Thinking about the word "rubbish" which is widely used in the UK while non-existent in the USA, how do such words surface in Britain but not America?

I read somewhere that American English is closer to British English 300 years ago than British English today itself is. How does one explain this? Did English continue to evolve based on borrowing words from other European languages while America remained isolated? How big a role did British writers/poets that were popular only domestically play? Did technology entrepreneurs coin local words simultaneously (motorway, lorry)? I know there were language steering committees in America in the late 1700s but I doubt they would have abandoned words like "rubbish" for being too obscene as they did for some other words.

I know you can encapsulate the whole chaos in the term "culture" but this seems merely like a sophisticated way of saying "there was no systematic force, it was just chance" which isn't really insight.

Note I'm not focusing on terms that are more common in America than Britain. I'm talking specifically about British-only words.

Other words: autumn, knackered, nappy

EDIT - Those who can't answer but are finding entertainment in this can find more examples here:

closed as too broad by tchrist, user140086, Mari-Lou A, Chenmunka, michael_timofeev Nov 23 '15 at 14:11

Please edit the question to limit it to a specific problem with enough detail to identify an adequate answer. Avoid asking multiple distinct questions at once. See the How to Ask page for help clarifying this question. If this question can be reworded to fit the rules in the help center, please edit the question.

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    I (AmE speaker) think that your theory is rubbish. While we say garbage or trash instead of rubbish when speaking about the stuff we put in the trash cans/garbage cans (not dustbins or rubbish bins) we still use the word rubbish for other things. – Jim Nov 13 '15 at 0:35
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    Autumn is certainly also used. Knackered and nappy not so much. – Matt Samuel Nov 13 '15 at 0:42
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    And with regard to "nappy", perhaps you'd like to explain why those crazy Brits invented a new word ca 1920 when the perfectly good word "diaper" has existed since the 1500s. – Hot Licks Nov 13 '15 at 0:51
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    There's something wrong with this whole question. – Daniel Stowers Nov 13 '15 at 1:08
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    I think you’ve answered your own question. "Culture" encompasses psychology, sociology, economy; in fact, most of the humanities. I think each word would need to be evaluated individually, and even then we probably wouldn’t approach a generalized theory for why some words took off and some didn't. Conversely, I am sure we could find many examples of Americanisms that haven't made it to the UK. – Kyle Nov 13 '15 at 1:11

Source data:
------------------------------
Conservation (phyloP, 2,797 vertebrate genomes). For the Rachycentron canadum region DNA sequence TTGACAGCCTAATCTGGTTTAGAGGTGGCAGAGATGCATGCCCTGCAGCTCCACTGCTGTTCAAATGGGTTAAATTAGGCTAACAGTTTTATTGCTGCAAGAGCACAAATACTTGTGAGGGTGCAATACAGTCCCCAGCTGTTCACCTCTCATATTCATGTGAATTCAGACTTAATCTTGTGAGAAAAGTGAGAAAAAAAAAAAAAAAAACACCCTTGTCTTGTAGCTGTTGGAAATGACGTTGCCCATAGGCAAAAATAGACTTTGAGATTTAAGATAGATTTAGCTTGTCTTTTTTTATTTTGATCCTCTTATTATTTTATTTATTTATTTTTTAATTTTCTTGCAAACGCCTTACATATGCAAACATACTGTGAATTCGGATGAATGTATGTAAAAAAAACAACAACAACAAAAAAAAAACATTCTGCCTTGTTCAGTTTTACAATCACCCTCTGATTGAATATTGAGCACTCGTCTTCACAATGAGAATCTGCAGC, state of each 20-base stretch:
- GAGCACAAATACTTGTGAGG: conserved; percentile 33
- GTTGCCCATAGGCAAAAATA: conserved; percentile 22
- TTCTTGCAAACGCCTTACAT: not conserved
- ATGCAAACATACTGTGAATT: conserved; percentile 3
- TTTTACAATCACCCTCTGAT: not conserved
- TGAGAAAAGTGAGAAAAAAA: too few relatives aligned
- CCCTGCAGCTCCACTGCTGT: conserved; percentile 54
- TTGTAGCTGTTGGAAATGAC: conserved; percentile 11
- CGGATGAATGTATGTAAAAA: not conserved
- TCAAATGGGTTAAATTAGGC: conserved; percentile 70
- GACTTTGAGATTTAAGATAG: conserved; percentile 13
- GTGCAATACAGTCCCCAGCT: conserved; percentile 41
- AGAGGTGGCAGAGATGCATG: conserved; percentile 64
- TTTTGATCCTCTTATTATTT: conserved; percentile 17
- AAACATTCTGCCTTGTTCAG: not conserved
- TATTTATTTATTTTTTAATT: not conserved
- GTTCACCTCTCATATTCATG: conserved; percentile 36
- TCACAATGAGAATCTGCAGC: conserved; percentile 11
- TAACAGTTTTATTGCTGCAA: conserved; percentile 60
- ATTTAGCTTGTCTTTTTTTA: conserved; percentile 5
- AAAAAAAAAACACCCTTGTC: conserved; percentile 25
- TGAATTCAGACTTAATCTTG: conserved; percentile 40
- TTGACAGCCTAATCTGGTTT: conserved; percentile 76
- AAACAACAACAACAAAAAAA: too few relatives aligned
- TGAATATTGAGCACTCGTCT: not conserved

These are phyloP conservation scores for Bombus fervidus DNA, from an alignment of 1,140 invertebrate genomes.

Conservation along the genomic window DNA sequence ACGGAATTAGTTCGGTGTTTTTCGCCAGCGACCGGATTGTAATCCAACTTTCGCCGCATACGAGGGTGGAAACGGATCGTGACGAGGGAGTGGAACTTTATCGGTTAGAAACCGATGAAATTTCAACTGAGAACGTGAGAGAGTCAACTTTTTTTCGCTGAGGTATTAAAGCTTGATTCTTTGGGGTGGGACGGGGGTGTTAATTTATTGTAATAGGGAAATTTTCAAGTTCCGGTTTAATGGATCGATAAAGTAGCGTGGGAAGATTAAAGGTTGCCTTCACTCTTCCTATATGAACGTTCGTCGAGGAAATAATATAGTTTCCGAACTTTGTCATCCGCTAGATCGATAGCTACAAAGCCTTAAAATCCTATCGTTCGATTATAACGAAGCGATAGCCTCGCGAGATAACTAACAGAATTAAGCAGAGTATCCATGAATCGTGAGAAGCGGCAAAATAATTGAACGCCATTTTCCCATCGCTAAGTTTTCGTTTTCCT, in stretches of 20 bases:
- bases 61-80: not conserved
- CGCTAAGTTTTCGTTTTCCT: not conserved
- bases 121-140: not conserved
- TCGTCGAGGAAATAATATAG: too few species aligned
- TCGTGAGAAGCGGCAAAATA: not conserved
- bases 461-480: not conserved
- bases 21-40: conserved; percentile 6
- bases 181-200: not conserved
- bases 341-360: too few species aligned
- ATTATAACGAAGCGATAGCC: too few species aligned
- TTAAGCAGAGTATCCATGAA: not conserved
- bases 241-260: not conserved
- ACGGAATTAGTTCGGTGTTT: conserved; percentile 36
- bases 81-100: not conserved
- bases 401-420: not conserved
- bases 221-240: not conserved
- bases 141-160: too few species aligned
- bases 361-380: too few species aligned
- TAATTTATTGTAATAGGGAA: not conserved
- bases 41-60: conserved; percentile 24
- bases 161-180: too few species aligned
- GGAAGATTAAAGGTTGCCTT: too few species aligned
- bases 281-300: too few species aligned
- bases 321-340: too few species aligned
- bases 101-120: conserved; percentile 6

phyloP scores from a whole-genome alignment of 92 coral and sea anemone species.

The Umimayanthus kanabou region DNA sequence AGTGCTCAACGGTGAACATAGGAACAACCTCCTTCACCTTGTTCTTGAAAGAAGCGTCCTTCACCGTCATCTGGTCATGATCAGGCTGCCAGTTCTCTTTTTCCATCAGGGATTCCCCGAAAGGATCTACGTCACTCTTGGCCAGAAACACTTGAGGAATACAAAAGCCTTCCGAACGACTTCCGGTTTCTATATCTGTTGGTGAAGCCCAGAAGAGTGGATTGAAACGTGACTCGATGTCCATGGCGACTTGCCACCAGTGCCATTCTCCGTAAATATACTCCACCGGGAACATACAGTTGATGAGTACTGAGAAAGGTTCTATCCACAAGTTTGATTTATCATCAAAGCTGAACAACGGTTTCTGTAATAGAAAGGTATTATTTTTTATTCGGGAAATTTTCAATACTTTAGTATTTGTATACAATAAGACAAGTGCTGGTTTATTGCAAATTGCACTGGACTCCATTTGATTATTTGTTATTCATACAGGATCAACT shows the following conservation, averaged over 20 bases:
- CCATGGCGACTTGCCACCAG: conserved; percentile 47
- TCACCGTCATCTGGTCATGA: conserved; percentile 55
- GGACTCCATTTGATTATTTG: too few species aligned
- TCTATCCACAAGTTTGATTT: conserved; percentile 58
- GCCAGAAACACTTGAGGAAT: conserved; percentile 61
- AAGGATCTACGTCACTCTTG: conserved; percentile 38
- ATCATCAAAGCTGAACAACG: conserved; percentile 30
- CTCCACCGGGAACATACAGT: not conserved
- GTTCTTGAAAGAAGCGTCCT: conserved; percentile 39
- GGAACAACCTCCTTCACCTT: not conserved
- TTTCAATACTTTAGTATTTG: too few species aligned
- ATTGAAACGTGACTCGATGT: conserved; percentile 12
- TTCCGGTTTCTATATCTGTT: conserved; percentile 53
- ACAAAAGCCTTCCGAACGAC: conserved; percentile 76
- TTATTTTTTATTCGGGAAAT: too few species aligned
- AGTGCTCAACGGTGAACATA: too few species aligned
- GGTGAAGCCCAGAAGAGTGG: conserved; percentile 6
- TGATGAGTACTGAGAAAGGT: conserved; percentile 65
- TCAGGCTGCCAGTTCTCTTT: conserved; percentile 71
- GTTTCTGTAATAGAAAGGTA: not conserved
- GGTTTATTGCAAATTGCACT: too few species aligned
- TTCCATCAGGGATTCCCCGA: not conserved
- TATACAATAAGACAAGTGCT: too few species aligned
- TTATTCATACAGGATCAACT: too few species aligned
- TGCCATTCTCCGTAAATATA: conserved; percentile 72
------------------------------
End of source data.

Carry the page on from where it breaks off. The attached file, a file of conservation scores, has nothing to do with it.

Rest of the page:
I think your Question needs to be rethought, as many of the comments indicate. See especially the comment from rogermue.

To me, the opposite of your Question might be more interesting. Why, in spite of an ocean, have British English and American English remained so close? (This may have already been discussed on ELU).

I scanned the list you added, and a large fraction of the words were familiar, although not ones I routinely use or hear.

Two of your assertions seem doubtful to me: (1) "there were language steering committees in the US in the late 1700s" and (2) "American English is closer to British English 300 years ago than British English today itself is."

(1) As deadrat said, "Speak to me of these late 18th century steering committees." If they existed at all (references ?), were they more than a few academics briefly holding forth?

(2) It is often stated that English as spoken in the more remote parts of Appalachia is close to 18th century English, but I have never seen this statement made about American English in general. And, going back to rogermue's comment, the English of the Deep South is not the English of Brooklyn or of New Hampshire or of Los Angeles.

  • I think it was either mother tongue or made in America by Bill Bryson. It's a bit difficult to go back and find the quote without spending hours going through so many pages. And when I make these observations to colleagues or friends their reaction is basically one of me just telling them what they already know. So I assumed people interested enough in the question would have done their own research or kept quiet. – Sridhar Sarnobat Nov 13 '15 at 19:29

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